The official death toll from violent protests in Cameroon this week has risen to 17 as troops attempt to restore order in the capital, Yaounde.
The country has seen four days of violent protest
Barricades were erected in Yaounde, youths fought police in the port of Douala and three deaths were reported in the north-western town of Bamenda.
President Paul Biya has accused his political rivals of orchestrating the unrest to depose him.
The opposition says the rising cost of food and fuel is causing the protests.
President Biya has vowed to use all legal means to end the violence, which the opposition believes may have caused many more deaths than those reported officially.
What started as a nationwide transport strike in protest at fuel costs has turned into a series of anti-government demonstrations, BBC West Africa correspondent Will Ross says.
In Bamenda, mobs of angry young men turned up at boarding schools and demanded that the students join the demonstrators on the streets.
The principal of the Presbyterian Secondary School, Rev Henry Fomuso, said they carried crude weapons like sticks and rocks and held bottles of petrol as they threatened to burn down the school.
After negotiating with the mob, the teachers managed to ensure the girls and young boys were allowed to stay but around 200 teenage boys were taken away, possibly to be used as human shields during confrontations with the police.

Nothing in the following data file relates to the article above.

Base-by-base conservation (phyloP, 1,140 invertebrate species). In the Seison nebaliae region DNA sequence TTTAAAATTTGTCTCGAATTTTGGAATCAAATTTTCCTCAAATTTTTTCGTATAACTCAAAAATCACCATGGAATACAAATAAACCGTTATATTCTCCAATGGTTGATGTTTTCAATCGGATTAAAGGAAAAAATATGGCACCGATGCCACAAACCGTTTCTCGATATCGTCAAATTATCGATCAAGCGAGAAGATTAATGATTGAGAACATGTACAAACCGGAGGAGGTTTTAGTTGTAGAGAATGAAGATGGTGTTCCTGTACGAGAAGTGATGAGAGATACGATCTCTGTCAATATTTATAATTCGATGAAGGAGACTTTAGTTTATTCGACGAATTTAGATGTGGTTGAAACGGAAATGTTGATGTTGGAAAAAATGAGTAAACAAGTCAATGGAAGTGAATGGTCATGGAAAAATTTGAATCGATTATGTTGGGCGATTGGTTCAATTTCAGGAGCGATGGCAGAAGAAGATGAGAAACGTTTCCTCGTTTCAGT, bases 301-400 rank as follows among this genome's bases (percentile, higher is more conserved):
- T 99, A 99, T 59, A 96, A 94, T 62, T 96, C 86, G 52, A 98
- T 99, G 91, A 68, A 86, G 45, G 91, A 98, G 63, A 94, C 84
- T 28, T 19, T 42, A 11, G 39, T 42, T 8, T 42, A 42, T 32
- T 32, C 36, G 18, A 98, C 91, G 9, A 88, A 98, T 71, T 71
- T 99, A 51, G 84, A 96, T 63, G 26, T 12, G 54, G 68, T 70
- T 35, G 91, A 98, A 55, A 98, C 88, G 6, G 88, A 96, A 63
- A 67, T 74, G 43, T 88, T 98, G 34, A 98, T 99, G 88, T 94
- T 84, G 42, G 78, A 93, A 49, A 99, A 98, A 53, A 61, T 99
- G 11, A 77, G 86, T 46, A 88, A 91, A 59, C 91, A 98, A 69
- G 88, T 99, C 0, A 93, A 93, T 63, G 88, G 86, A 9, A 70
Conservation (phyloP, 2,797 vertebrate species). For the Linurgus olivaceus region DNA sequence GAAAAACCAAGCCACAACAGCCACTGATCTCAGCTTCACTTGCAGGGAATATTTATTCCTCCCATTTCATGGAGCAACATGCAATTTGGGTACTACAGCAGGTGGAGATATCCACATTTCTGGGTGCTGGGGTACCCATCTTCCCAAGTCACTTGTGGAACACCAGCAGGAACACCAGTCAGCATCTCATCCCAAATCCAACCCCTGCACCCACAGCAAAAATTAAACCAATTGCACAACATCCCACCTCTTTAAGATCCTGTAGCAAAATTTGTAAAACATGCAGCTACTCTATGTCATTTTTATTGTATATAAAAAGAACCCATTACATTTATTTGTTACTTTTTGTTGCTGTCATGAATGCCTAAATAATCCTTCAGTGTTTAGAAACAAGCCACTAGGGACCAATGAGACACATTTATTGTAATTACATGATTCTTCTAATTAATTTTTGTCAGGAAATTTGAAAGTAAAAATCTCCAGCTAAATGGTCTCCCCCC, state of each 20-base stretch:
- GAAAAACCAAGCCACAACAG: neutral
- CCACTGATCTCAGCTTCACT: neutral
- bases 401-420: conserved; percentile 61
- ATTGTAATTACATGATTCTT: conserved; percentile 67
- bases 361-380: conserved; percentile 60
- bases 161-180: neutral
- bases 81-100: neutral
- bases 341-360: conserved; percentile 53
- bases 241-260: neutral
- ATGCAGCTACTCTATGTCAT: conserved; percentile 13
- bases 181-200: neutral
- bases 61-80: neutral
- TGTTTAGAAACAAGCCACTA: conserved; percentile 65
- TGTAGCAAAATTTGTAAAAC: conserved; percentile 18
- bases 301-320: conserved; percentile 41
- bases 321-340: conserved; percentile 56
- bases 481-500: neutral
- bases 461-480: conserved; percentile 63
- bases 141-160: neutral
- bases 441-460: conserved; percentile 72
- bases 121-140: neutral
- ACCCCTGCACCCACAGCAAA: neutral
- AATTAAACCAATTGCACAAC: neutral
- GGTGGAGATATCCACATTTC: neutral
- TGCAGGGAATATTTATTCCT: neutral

This scene was repeated at several boarding schools.
After a few hours most of the students had made it back to the schools or to their parents' homes but not all the children are yet accounted for.
It seems the boarding schools were targeted because they educate the children of the Cameroonian elite and the disgruntled youths, many of whom see little prospect of finding work, wanted to make a point about the inequality that exists in Cameroon, our correspondent says.
One of the dead in Bamenda is believed to be a teenage boy, who was shot dead.
Both Yaounde and Douala were both virtually brought to a standstill on Thursday despite a heavy military deployment.
On Wednesday night, President Biya appeared on state television and accused the opposition of being behind the violence.
It's a miserable situation and the government has not addressed this
Having come to power 25 years ago, he recently introduced the idea of amending the constitution so that he can stand in the next election.
Opposition groups have been calling for protests to stop the amendment happening.
John Fru Ndi of the opposition Social Democratic Front denied being behind the unrest but said he could understand the frustrations felt by Cameroonians because of the high cost of living.
There are plans for Mr Biya to run for president again in 2011
"The people have no other alternative than to express themselves by marching on the streets," he told the BBC's Network Africa programme.
Our correspondent adds that Cameroon is home to more than 100 different ethnic groups, and keeping the country relatively stable has been one of the major achievements of President Biya's 25 years in office.
The violent scenes across the country this week are a sign that the population is becoming increasingly frustrated in what is one of the most corrupt countries in Africa, he says.